How to Social Distance Puget Sound Style

You don’t think of sea kayaking as the tool for virus busting but it may be just the perfect tool for social distance.

Social Distance Outdoors

I’m not sure what to make of this health crisis we find ourselves in. I watch the daily news and I’m shocked by the actions of those that seem to find some justification to ignore the advice of our health experts. How hard is it to social distance or wear a mask? How is it our constitutional right to kill others? You have to shake your head at the stupidity, but that’s for another time and place to address.

Luckily we still have the outdoors and can enjoy it responsibly. Most of the trails, beaches, and areas we enjoy exploring are off the beaten path with us rarely crossing paths with others. Now we just carry a mask to slip on if we do hear someone coming down the trail.

The real challenge seems to be keeping repetition from dulling the experience and with that in mind, we pulled our long-neglected sea kayaks down from their storage, cleaned them up, and tried to remember how to secure them on our vehicle for the drive out to our local put-in on the South Puget Sound.

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Ketron Island

For this inaugural paddled we wanted to keep things short and close to home. For that, we decided to head to one of our old haunts Ketron Island.

This small wedge-shaped 220-acre island has always had an interesting history for the south sound, but if the name sounds familiar it’s more than likely due to its recent history as the crash site of the stolen Bombardier Q440 passenger plane from SeaTac airport.

In the latest census, there were 17 residents listed on the island which only sees a couple of ferry runs a day. Over the years there have been many schemes and plans for the islands, but like the rusting ferry slowly dissolving into the beach none have ever been realized.

You don’t think of sea kayaking as the tool for virus busting but it may be just the perfect tool for social distance.

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Looking down on our campground from atop Tower Rock. It's a straight 2000' straight drop from here. ...

Driving up to Mosquito Meadows I noticed a dark shadow and gap just off the forest road. This small but picturesque waterfall on Pinto Creek was the reward for pulling off to investigate.⁠ ...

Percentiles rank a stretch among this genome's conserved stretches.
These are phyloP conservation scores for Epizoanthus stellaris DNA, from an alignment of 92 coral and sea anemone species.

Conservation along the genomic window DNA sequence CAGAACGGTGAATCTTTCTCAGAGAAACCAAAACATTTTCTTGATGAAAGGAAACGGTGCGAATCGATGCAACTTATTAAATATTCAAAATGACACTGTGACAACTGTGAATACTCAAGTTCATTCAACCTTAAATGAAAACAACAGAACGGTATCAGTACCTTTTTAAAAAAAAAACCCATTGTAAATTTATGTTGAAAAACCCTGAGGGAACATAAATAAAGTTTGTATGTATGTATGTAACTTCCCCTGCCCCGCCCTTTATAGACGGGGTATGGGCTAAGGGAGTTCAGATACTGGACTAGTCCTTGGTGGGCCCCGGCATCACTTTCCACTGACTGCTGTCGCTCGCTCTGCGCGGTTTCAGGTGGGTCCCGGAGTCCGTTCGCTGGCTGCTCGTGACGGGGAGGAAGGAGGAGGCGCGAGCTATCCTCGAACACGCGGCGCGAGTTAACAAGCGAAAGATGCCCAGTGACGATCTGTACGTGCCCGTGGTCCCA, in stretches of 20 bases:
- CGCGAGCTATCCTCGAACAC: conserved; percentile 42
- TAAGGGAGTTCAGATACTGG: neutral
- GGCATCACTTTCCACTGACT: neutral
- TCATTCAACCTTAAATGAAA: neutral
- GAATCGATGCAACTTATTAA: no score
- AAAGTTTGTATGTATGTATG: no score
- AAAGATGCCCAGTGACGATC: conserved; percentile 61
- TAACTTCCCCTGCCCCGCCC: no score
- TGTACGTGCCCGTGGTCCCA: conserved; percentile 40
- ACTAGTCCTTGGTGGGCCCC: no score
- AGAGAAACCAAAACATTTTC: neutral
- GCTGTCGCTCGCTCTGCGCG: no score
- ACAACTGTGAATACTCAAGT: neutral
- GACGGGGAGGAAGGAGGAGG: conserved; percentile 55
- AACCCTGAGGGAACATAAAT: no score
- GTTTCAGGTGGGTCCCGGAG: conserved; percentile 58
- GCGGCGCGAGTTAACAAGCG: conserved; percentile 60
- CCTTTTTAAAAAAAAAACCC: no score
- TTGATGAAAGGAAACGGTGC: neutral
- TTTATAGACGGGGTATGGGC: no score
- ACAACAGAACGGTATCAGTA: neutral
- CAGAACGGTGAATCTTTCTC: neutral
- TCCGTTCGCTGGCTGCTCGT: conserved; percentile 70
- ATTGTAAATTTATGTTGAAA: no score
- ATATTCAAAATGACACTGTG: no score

Heading out to Gifford Pinchot National Forest to explore a few new areas. ...

After a week of sitting on the shoreline waiting for the weather on Augustine Island and her volcano, we finally had our chance to paddle over to the mainland. Fortune smiled at us that day! ...

A kayaker making his way across Coldwater Lake with the crater of Mt. St. Helens in the background. ...

On May 16, 1898, the North Head Lighthouse was put into service as the primary navigation aid at the mouth of the Columbia River and still stands as a sentinel overlooking this treacherous body of water, the confluence between the Columbia River and the Pacific Ocean. ...

This root was near our campsite. I was intrigued because it looks like an entire forest wrapped around it. ...

Mt. St. Helens seen from Windy Ridge. ...

Cispus River with Tower Rock in the background. Our camp was locate on the banks of the river. ...

River bank of the Cispus River inside the Gifford Pinchot National Forest. ...

Headed back to Mt. St. Helens for the weekend. Hoping to visit some of our favorite places as well as discover new ones. ...

Buck Creek is one of the many waterways that feed the Suiattle River. We spotted this view during our last Wild and Scenic Rivers fieldwork. ...

During our recent Wild and Scenic River Survey we had the opportunity to do a bit of exploring. Here's Buck Creek which drains into the Suiattle River. ...

Theresa taking a sample for the Wild and Scenic Rivers project with Adventure Scientist. We'll be heading out to the Suiattle River this weekend for another round of data. ...

Looking out over Crescent Bay from Tongue Point. We recently experienced the lowest tides in a decade here in Washington. ...

Most of the island is privately owned but there is a small section of Washington DNR beach that sits on the SW corner of the island. That’s where we headed for our lunch break. It was a cloudless day with ample sunshine. The kind of day which goes a long way in making up for the short gray cold days we endure during the winter.

We were both pleasantly surprised by how comfortable we felt in our boats. Much like seeing an old friend where you take up right where you left off despite the time in-between visits.

We ended up spending all day on the water and Ketron. The upside was that we never had to share any of this with others. With no effort, we were the models of social distancing. We were in our own little bubble completely isolated and protected from the world of pandemics. Turns out the shorelines and waterways of Puget Sound make the perfect social distancing environment.

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